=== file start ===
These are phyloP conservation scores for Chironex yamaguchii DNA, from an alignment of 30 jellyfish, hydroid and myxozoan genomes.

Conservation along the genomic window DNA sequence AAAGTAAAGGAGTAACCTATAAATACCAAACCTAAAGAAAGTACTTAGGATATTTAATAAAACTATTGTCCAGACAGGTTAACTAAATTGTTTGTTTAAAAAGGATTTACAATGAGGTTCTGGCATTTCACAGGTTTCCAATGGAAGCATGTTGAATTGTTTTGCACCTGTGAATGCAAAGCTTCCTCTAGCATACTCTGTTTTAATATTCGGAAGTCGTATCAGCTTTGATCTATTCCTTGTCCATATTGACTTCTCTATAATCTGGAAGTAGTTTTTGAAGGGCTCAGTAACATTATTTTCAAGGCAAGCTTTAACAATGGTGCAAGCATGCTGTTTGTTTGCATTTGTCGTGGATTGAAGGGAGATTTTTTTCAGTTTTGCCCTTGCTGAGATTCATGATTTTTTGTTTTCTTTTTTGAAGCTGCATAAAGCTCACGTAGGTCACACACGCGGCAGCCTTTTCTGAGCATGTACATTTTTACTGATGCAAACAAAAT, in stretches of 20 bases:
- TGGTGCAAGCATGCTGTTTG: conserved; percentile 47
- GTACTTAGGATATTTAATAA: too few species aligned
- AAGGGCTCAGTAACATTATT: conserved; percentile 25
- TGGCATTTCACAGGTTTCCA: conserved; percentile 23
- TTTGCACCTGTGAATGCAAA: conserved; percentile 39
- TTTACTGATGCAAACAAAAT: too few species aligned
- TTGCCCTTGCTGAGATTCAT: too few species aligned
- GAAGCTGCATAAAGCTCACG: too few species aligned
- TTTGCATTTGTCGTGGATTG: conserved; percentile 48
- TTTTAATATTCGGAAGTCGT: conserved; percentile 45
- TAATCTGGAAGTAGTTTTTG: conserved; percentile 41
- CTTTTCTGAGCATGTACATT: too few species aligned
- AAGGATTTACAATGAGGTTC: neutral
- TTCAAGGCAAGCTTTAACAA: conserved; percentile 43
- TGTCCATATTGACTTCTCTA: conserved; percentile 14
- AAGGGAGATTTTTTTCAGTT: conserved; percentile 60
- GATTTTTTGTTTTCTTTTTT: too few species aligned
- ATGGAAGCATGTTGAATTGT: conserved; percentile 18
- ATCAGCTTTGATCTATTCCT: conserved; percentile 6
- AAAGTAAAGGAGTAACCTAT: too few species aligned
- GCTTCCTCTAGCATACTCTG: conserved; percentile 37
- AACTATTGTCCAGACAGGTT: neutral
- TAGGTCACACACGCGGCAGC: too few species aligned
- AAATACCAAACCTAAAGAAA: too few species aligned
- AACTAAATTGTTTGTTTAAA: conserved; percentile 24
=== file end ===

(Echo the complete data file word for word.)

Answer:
These are phyloP conservation scores for Chironex yamaguchii DNA, from an alignment of 30 jellyfish, hydroid and myxozoan genomes.

Conservation along the genomic window DNA sequence AAAGTAAAGGAGTAACCTATAAATACCAAACCTAAAGAAAGTACTTAGGATATTTAATAAAACTATTGTCCAGACAGGTTAACTAAATTGTTTGTTTAAAAAGGATTTACAATGAGGTTCTGGCATTTCACAGGTTTCCAATGGAAGCATGTTGAATTGTTTTGCACCTGTGAATGCAAAGCTTCCTCTAGCATACTCTGTTTTAATATTCGGAAGTCGTATCAGCTTTGATCTATTCCTTGTCCATATTGACTTCTCTATAATCTGGAAGTAGTTTTTGAAGGGCTCAGTAACATTATTTTCAAGGCAAGCTTTAACAATGGTGCAAGCATGCTGTTTGTTTGCATTTGTCGTGGATTGAAGGGAGATTTTTTTCAGTTTTGCCCTTGCTGAGATTCATGATTTTTTGTTTTCTTTTTTGAAGCTGCATAAAGCTCACGTAGGTCACACACGCGGCAGCCTTTTCTGAGCATGTACATTTTTACTGATGCAAACAAAAT, in stretches of 20 bases:
- TGGTGCAAGCATGCTGTTTG: conserved; percentile 47
- GTACTTAGGATATTTAATAA: too few species aligned
- AAGGGCTCAGTAACATTATT: conserved; percentile 25
- TGGCATTTCACAGGTTTCCA: conserved; percentile 23
- TTTGCACCTGTGAATGCAAA: conserved; percentile 39
- TTTACTGATGCAAACAAAAT: too few species aligned
- TTGCCCTTGCTGAGATTCAT: too few species aligned
- GAAGCTGCATAAAGCTCACG: too few species aligned
- TTTGCATTTGTCGTGGATTG: conserved; percentile 48
- TTTTAATATTCGGAAGTCGT: conserved; percentile 45
- TAATCTGGAAGTAGTTTTTG: conserved; percentile 41
- CTTTTCTGAGCATGTACATT: too few species aligned
- AAGGATTTACAATGAGGTTC: neutral
- TTCAAGGCAAGCTTTAACAA: conserved; percentile 43
- TGTCCATATTGACTTCTCTA: conserved; percentile 14
- AAGGGAGATTTTTTTCAGTT: conserved; percentile 60
- GATTTTTTGTTTTCTTTTTT: too few species aligned
- ATGGAAGCATGTTGAATTGT: conserved; percentile 18
- ATCAGCTTTGATCTATTCCT: conserved; percentile 6
- AAAGTAAAGGAGTAACCTAT: too few species aligned
- GCTTCCTCTAGCATACTCTG: conserved; percentile 37
- AACTATTGTCCAGACAGGTT: neutral
- TAGGTCACACACGCGGCAGC: too few species aligned
- AAATACCAAACCTAAAGAAA: too few species aligned
- AACTAAATTGTTTGTTTAAA: conserved; percentile 24